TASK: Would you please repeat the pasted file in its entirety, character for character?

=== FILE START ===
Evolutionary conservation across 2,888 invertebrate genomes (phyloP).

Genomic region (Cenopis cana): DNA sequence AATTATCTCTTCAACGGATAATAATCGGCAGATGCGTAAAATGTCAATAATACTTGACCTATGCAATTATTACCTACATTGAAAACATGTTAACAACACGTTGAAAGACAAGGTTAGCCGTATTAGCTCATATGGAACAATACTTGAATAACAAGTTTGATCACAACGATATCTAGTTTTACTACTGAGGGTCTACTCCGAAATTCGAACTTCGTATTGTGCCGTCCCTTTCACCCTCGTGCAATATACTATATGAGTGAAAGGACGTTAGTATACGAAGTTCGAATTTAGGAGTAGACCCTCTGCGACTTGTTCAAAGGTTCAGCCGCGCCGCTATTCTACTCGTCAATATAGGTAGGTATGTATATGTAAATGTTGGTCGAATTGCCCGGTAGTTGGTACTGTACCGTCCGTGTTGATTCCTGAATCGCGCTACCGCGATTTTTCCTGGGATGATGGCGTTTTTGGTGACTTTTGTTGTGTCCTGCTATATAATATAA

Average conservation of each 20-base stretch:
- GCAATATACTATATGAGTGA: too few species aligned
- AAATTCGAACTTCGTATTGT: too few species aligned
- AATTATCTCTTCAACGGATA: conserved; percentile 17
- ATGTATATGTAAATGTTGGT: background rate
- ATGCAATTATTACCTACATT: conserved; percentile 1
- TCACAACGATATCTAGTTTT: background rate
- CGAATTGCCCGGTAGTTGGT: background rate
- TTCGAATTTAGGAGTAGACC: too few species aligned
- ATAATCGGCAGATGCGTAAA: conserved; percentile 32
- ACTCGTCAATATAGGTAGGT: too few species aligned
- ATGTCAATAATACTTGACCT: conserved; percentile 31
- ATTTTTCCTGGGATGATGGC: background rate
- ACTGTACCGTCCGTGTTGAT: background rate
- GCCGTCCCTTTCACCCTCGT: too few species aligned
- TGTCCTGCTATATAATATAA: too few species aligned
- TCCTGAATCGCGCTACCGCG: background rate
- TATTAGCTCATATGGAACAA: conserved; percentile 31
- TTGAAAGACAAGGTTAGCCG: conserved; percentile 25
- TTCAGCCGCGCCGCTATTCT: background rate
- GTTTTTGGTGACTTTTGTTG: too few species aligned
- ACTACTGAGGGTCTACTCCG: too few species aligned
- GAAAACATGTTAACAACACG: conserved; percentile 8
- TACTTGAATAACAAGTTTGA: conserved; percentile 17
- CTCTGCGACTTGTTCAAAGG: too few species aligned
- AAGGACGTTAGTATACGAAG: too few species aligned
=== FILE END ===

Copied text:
Evolutionary conservation across 2,888 invertebrate genomes (phyloP).

Genomic region (Cenopis cana): DNA sequence AATTATCTCTTCAACGGATAATAATCGGCAGATGCGTAAAATGTCAATAATACTTGACCTATGCAATTATTACCTACATTGAAAACATGTTAACAACACGTTGAAAGACAAGGTTAGCCGTATTAGCTCATATGGAACAATACTTGAATAACAAGTTTGATCACAACGATATCTAGTTTTACTACTGAGGGTCTACTCCGAAATTCGAACTTCGTATTGTGCCGTCCCTTTCACCCTCGTGCAATATACTATATGAGTGAAAGGACGTTAGTATACGAAGTTCGAATTTAGGAGTAGACCCTCTGCGACTTGTTCAAAGGTTCAGCCGCGCCGCTATTCTACTCGTCAATATAGGTAGGTATGTATATGTAAATGTTGGTCGAATTGCCCGGTAGTTGGTACTGTACCGTCCGTGTTGATTCCTGAATCGCGCTACCGCGATTTTTCCTGGGATGATGGCGTTTTTGGTGACTTTTGTTGTGTCCTGCTATATAATATAA

Average conservation of each 20-base stretch:
- GCAATATACTATATGAGTGA: too few species aligned
- AAATTCGAACTTCGTATTGT: too few species aligned
- AATTATCTCTTCAACGGATA: conserved; percentile 17
- ATGTATATGTAAATGTTGGT: background rate
- ATGCAATTATTACCTACATT: conserved; percentile 1
- TCACAACGATATCTAGTTTT: background rate
- CGAATTGCCCGGTAGTTGGT: background rate
- TTCGAATTTAGGAGTAGACC: too few species aligned
- ATAATCGGCAGATGCGTAAA: conserved; percentile 32
- ACTCGTCAATATAGGTAGGT: too few species aligned
- ATGTCAATAATACTTGACCT: conserved; percentile 31
- ATTTTTCCTGGGATGATGGC: background rate
- ACTGTACCGTCCGTGTTGAT: background rate
- GCCGTCCCTTTCACCCTCGT: too few species aligned
- TGTCCTGCTATATAATATAA: too few species aligned
- TCCTGAATCGCGCTACCGCG: background rate
- TATTAGCTCATATGGAACAA: conserved; percentile 31
- TTGAAAGACAAGGTTAGCCG: conserved; percentile 25
- TTCAGCCGCGCCGCTATTCT: background rate
- GTTTTTGGTGACTTTTGTTG: too few species aligned
- ACTACTGAGGGTCTACTCCG: too few species aligned
- GAAAACATGTTAACAACACG: conserved; percentile 8
- TACTTGAATAACAAGTTTGA: conserved; percentile 17
- CTCTGCGACTTGTTCAAAGG: too few species aligned
- AAGGACGTTAGTATACGAAG: too few species aligned